Hong Kong’s multiple central bank digital currency (m-CBDC) project is “going on very smoothly” and the aim is to commercialize the prototype developed and enhance cross-border payments, said Eddie Yue, chief executive of Hong Kong Monetary Authority (HKMA).
Yue was speaking together with Agustín Carstens, general manager of the Bank for International Settlements (BIS) at a virtual event hosted by the Hong Kong Academy of Finance this week to launch the BIS Annual Economic Report in Asia. BIS recently released a report that includes a special chapter on “CBDCs: an opportunity for the monetary system.”
The HKMA, together with the BIS Innovation Hub in Hong Kong as well as the central banks of China, the United Arab Emirates and Thailand have been collaborating on a wholesale m-CBDC bridge project — intended for financial institutions — using distributed ledger technology to support real-time cross-border payments on a 24/7 basis.
‘A cross-border payment solution for everybody’
The results of the current phase two are expected to be released in a few months and will include the architectural design, use case, legal issues and practical challenges, Yue said. “If that is successful, you should see cross-border payments that can be done real-time across four jurisdictions 24/7, with the FX (foreign exchange) leg settled real-time on a PvP (“payment versus payment”) basis,” Yue said. “It will go a long way in advancing a cross-border payment solution for everybody.”
The next phase — expected to commence toward the end of 2021 — will involve the stock exchanges in Hong Kong and Bangkok as well as 30 banks in the four jurisdictions transacting on the platform.
“If phase three proves to be successful, we can commercialize it,” Yue said. “We hope that there will be wider scale implementation around the region so that at least for the regional cross-border flows, it will be much cheaper and faster.”
See related article: 4 central banks and BIS exploring CBDC bridge for Asia and Middle East
Project Aurum for retail CBDC
The HKMA is also, with the BIS, working on Project Aurum, a retail CBDC — or digital Hong Kong dollar — intended for individuals and companies distributed through commercial banks and payment service providers.
Apart from exploring the technical aspects of a two-tier retail CBDC structure that supports hybrid CBDC and private CBDC-backed e-money, the HKMA has established an internal working group to study policy and legal issues such as privacy and resilience of the architecture.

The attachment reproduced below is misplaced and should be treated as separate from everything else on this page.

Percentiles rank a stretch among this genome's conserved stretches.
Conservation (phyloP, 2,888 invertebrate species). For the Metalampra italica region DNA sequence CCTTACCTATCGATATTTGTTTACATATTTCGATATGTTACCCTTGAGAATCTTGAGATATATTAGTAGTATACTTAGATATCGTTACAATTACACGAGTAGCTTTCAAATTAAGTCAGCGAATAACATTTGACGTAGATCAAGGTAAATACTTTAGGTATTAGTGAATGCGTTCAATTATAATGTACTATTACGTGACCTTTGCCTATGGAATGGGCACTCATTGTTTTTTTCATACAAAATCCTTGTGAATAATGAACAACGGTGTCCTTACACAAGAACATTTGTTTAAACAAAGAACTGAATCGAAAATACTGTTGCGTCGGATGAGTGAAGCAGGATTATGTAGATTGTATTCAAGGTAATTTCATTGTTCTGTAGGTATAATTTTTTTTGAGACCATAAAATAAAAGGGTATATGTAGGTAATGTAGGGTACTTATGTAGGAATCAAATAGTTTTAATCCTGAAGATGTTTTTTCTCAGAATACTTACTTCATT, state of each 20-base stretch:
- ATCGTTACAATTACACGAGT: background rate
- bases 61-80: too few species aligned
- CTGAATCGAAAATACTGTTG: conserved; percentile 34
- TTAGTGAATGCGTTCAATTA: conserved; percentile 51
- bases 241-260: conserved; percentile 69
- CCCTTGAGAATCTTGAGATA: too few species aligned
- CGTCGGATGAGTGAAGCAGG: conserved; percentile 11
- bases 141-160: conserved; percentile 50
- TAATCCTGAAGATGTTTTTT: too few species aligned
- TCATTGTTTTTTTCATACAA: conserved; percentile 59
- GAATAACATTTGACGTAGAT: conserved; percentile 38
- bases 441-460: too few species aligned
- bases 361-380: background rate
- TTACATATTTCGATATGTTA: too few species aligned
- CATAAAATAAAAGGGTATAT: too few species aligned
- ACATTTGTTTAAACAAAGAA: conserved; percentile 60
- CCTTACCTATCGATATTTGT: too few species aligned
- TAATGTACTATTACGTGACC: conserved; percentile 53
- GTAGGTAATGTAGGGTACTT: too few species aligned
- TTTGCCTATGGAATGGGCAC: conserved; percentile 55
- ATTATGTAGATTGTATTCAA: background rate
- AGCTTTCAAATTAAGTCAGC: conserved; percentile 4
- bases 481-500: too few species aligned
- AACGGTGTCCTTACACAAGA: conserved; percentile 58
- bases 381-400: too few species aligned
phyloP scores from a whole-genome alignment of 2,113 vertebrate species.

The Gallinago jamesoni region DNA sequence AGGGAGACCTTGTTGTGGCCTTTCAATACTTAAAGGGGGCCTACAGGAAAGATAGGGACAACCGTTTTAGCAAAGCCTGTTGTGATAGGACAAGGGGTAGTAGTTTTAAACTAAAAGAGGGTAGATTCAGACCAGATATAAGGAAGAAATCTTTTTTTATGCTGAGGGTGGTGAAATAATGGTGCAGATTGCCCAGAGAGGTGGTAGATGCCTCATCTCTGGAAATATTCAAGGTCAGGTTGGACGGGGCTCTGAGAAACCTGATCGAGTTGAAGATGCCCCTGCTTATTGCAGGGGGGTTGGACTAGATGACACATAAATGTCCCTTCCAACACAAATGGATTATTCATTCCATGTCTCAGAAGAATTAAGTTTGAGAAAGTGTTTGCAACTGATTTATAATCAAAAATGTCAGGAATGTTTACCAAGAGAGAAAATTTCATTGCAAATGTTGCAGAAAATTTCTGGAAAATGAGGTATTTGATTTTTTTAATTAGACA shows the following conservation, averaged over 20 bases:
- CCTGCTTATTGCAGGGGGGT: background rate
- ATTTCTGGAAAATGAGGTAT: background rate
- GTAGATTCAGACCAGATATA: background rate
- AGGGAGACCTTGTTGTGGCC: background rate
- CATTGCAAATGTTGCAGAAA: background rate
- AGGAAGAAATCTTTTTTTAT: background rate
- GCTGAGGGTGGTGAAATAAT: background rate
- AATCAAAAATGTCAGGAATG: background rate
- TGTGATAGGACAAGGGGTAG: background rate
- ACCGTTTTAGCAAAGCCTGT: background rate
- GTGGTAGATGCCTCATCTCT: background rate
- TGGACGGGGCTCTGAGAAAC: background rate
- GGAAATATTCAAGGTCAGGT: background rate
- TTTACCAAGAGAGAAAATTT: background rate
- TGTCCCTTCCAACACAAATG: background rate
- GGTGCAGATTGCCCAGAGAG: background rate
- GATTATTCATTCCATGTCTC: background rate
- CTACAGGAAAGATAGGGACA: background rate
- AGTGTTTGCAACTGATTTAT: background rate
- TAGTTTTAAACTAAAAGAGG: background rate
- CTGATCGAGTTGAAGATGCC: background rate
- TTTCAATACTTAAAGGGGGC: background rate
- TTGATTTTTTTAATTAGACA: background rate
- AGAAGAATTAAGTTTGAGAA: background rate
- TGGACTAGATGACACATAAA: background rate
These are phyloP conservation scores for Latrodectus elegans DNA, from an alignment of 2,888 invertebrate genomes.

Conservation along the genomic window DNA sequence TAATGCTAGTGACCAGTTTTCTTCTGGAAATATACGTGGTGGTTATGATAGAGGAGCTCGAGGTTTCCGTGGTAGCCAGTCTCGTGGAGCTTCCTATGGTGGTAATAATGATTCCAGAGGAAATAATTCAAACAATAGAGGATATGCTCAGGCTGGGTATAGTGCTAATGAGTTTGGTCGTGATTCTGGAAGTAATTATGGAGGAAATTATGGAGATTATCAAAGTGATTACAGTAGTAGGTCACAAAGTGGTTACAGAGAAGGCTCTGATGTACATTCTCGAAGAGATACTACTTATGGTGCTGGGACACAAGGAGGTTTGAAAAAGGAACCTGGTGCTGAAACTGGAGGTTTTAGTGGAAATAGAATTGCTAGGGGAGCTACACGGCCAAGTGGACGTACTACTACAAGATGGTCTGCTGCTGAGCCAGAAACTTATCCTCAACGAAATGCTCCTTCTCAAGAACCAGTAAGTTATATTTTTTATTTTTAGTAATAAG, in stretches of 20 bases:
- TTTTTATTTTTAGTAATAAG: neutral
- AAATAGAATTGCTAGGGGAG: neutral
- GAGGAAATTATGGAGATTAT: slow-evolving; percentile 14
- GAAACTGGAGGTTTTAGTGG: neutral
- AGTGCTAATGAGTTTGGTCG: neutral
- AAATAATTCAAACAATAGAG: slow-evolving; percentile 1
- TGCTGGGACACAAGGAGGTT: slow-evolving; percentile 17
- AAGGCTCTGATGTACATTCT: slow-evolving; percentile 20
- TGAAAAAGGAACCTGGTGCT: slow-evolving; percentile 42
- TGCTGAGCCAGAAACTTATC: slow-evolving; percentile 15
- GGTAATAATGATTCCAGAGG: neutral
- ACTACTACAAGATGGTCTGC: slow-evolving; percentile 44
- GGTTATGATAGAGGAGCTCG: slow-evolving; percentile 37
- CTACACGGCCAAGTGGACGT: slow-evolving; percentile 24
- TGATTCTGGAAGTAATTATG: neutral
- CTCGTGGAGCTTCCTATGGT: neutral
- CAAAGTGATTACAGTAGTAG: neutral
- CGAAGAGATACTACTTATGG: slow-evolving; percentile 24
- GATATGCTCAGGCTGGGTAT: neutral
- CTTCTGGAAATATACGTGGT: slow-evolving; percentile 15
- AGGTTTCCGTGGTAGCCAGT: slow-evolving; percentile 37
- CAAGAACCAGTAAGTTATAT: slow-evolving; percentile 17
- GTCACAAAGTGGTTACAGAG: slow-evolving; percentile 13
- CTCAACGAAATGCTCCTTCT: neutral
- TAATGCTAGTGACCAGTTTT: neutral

“We expect that there should be some initial results in about 12 months’ time,” Yue said. “For now, we have an open mind… we want to complete the study first.”
Hong Kong has also been conducting technical tests with the People’s Bank of China on the use of the digital RMB (e-CNY) in Hong Kong for cross-border payment services.
Yue added that interoperability was important with individual jurisdictions having their own CBDCs. The BIS, he added, had a unique position enabling central banks to coordinate their CBDC initiatives.
“It’s a pretty new area where you want different pilots to be done, but once the pilots are mature, then there could be certain collaboration, coordination, that can be done among central banks, and the BIS will be a great place for central banks to talk about this,” Yue said. “It’s really about getting a platform for central banks to talk to each other so that cross-border payments in future can be made on a CBDC platform of some kind.”
‘Unique historical opportunity to redesign international payments’
Agustín Carstens, general manager of BIS, said that there was a “unique historical opportunity to redesign international payments.”
“The technology is there, and I think it is really our obligation to try to apply that technology to make payments far more efficient,” Carstens said, adding that it was also about making financial structures across different regulatory regimes compatible so that payments can comply with the requirements of the different jurisdictions. “We are continuing the move towards a very globalized world and therefore these international payments are of the essence.”
“What we need to do is to take advantage of all the financial infrastructure that is out there, but also invite new innovators into the game,” Carstens said. “An environment of competition, of open competition, invites new players into the market, and in that way, we will end up with a much more solid result.”
See related article: What lies ahead for CBDCs, Bitcoin and other digital currencies?